Homemade Bacon Soap Recipe for Men
This homemade bacon soap recipe is the perfect DIY gift idea for men who love bacon! And with Valentine’s Day right around the corner what better way to say “I love you” than with a bar of heart shaped bacon soap? Made using real bacon (rendered) fat, this homemade bacon soap recipe yields nine hard, extra conditioning homemade soap bars perfect for the shower! So there are plenty to go around to all of your bacon loving friends. Scent this homemade bacon soap with a bacon fragrance oil or your sweetheart’s favorite scent – your choice!
Homemade Bacon Soap Recipe
8.75 oz. bacon fat, rendered (lard, pig tallow in soap calc)
5 oz. 76° melt point refined coconut oil
3.75 oz. castor oil
7.5 oz. pomace olive oil, (virgin olive oil is ok too!)
8.25 fluid oz. distilled water
3.5 oz. sodium hydroxide/lye
1.5 oz. fragrance oil
Soap notes (in case you want to resize the batch):
water as % of oils – 33%
fragrance oil used at 1 oz. per pound
You’ll need to begin by rendering your bacon fat. Basically all this means is you’ll need to cook up a bunch of bacon and save the grease that’s left at the end. I saved up my bacon grease over many weekend morning breakfasts in cups in the fridge. Once you have the necessary amount you can either strain out the tiny bits of bacon that may have snuck in or leave them in just for fun. (I totally left mine in.)
For the rest of the bacon soap recipe you’ll need to follow your basic cold process soapmaking instructions. You’ll also need two Wilton 6-Cavity Silicone Heart Molds.
Begin by preparing the lye-water. Measure out the distilled water into a pitcher. Then, using a digital scale, weigh out the lye. Slowly pour the lye into the water in a well ventilated area and stir until the lye has fully dissolved. Set aside to cool.
Now prepare the soapmaking oils by weighing out the bacon fat, coconut oil, castor oil and olive oil into a large stainless steel pot. Heat on the stove over medium heat until all of the oils have melted then remove from heat and set aside.
While you are waiting for the oils and lye-water to cool you can go ahead and weigh out the fragrance oil. For this particular homemade soap recipe I used Nature’s Garden Cracklin Birch fragrance oil as my boyfriend really liked this scent. It does accelerate trace a bit but nothing too crazy and it stills smells great once it goes through the soap’s saponification process. Alternately Nature’s Garden also sells a Bacon fragrance oil if you’re looking for an authentic bacon scented soap.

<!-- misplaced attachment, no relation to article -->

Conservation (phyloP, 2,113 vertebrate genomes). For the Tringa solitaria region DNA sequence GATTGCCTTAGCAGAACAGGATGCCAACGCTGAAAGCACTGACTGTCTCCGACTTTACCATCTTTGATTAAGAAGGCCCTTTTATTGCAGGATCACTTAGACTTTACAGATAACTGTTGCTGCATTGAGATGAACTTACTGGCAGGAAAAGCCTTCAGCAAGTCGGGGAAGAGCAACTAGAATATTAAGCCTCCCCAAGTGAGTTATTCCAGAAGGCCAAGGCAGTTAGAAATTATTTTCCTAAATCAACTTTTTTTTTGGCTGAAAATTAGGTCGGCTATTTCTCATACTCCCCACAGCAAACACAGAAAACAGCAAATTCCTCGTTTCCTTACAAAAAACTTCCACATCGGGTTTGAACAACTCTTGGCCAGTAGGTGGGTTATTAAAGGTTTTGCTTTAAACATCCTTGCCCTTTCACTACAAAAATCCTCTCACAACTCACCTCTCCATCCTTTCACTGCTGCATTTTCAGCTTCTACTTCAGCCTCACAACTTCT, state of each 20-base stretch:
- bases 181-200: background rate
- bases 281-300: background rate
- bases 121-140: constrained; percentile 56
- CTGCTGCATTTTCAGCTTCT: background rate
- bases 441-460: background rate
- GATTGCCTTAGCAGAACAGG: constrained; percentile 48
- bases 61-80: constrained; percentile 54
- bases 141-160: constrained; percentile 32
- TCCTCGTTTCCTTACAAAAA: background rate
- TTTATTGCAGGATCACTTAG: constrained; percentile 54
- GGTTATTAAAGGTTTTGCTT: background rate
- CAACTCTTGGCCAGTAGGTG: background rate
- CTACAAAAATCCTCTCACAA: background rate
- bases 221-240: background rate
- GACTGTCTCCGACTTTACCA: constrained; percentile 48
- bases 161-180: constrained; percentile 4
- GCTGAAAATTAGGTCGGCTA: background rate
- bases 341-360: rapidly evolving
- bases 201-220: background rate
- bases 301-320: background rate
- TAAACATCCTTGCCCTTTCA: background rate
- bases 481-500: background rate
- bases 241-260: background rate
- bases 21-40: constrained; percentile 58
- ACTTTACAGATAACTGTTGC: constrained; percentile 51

Once the lye-water and oils have cooled to around 95°-100°F you’re ready to make soap. Slowly pour the lye-water into the soapmaking oils and mix with a stick blender until you reach a light trace. Add the fragrance oil and mix thoroughly until you reach about a medium trace. You don’t want the soap to thicken too much or you’ll have trouble filling your mold cavities so there are no air bubbles or pockets.
Now pour the soap evenly into nine of the mold cavities. This will fill one mold completely and half of the second mold. Cover the mold with cling wrap or foodservice film.
My homemade bacon soaps were ready to unmold the next day. However if you live in a particularly humid area you may want to wait an additional day before unmolding to ensure your soaps come out of the molds cleanly.
Once you’ve unmolded your heart shaped bacon soaps set them aside to cure for 4-6 weeks. Then wrap and label as desired for gifting.
For more DIY Valentine’s Day gift ideas be sure to follow my DIY Valentine’s Day Gifts Pinterest board. Or get inspired by any one of my other creative DIY boards on Pinterest.
You can keep up with all of my new homemade soap recipes, bath and beauty DIY’s and DIY craft projects by following Soap Deli News on Blog Lovin’ and Tumblr as well as on Facebook, Twitter, Google Plus and Instagram.
January 29, 2015 at 8:16 pm
This is hilarious, but I don’t think I’d want my hubby smellign like bacon! LOL!
Rebecca D. Dillon
January 30, 2015 at 8:40 am
Oh it doesn’t smell like bacon at all. The bacon grease really doesn’t have a scent if properly rendered. It will smell like whatever fragrance oil you choose to add.
February 28, 2015 at 12:56 am
Just think of the dogs following you! What a hoot. The guys I used to work with thought bacon candles would be good. But soap? What a great idea.
September 9, 2015 at 1:18 pm
I am just seeing this.. I love it!
This is probably a stupid questions, but will the meat bits in it go rancid?
I am just wondering if I should strain it really well if I want to it last a while?
Thanks so much!
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